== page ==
Resources Subcommittees Dig Deeper into Manufacturers' Pockets

By Loretta Macktal, Executive Assistant to the Vice President, Government Relations

Capitol Update, May 23, 2003

With the ink still drying on the Governor's controversial "May Revise", budget subcommittees met this week to consider the implications of the Governor's proposals. Once again, the Senate and Assembly Resources Subcommittees are rubber-stamping recommendations from the Legislative Analyst's Office (LAO) to backfill General Fund cuts.

Of concern to manufacturers are recommendations to increase air emission fees on industrial plants, consumer products and paints by $5.4 million, and wastewater dischargers by $6.8 million. These new fees would be over and above the $10 million increase on air fees and $13.6 million on wastewater authorized by ABx1 10, signed earlier this year. The LAO is also recommending substantial increases for pesticide manufacturers and registrants.

With each new increment in fee increases, the "polluter pays" rhetoric cited as justification becomes more hollow. The most pointed example is the proposed increase on air emission fees which would be paid by about 200 sources to cover roughly half of the state's costs for a program that "benefits" thousands of sources statewide. Under ABx1 10, the financial contribution of these sources is already grossly disproportionate to their actual contribution to the state's air quality problems. The LAO's current proposals would exacerbate this problem. Moreover, the trend toward incremental restoration of General Fund cuts through fee increases relieves pressure on the agencies to prioritize their workload.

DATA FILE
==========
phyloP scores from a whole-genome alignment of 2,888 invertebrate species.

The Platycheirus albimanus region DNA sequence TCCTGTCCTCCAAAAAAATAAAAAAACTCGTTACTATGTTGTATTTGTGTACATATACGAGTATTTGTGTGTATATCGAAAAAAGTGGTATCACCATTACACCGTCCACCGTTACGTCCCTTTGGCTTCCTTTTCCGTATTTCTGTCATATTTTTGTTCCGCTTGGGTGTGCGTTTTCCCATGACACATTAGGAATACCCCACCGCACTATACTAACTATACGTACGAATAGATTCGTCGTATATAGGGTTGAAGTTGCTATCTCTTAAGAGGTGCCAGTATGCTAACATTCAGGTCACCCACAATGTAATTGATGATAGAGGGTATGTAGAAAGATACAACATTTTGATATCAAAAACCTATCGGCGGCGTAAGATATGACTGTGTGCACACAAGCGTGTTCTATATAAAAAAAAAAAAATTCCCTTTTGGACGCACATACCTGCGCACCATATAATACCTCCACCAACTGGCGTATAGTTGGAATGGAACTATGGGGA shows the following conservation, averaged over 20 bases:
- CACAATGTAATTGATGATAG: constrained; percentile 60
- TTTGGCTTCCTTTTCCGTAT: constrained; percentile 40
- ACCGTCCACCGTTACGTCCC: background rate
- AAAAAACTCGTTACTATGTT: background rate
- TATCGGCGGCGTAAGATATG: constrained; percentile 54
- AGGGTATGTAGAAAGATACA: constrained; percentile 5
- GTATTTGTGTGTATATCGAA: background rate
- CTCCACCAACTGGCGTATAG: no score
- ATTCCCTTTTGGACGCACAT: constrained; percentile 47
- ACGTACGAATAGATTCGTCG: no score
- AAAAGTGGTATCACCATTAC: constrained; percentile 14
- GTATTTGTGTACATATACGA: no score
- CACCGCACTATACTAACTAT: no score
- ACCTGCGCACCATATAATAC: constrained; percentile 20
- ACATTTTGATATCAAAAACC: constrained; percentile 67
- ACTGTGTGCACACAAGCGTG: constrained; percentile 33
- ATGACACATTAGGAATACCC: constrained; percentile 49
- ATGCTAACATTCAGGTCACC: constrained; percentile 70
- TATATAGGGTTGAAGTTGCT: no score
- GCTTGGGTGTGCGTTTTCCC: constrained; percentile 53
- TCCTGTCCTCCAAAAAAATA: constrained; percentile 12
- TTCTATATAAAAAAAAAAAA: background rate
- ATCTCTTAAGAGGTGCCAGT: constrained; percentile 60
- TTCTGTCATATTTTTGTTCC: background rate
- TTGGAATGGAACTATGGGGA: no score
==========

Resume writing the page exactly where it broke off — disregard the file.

The LAO's current proposals are symptomatic of the continual piling on of new costs, in many cases on the same companies, with no consideration being given to the cumulative impact of these actions. The resources fee increases alone amount to several hundred thousand dollars for some companies. These costs are additive to massive increases in energy costs, workers compensation premiums and a host of other operating costs that are unique to California and are contributing to a rapid exodus of manufacturing jobs.

CMTA believes that a moratorium on new fees should be a component of an economic stimulus package that is tied to the budget, to help turn the state's economic tide.
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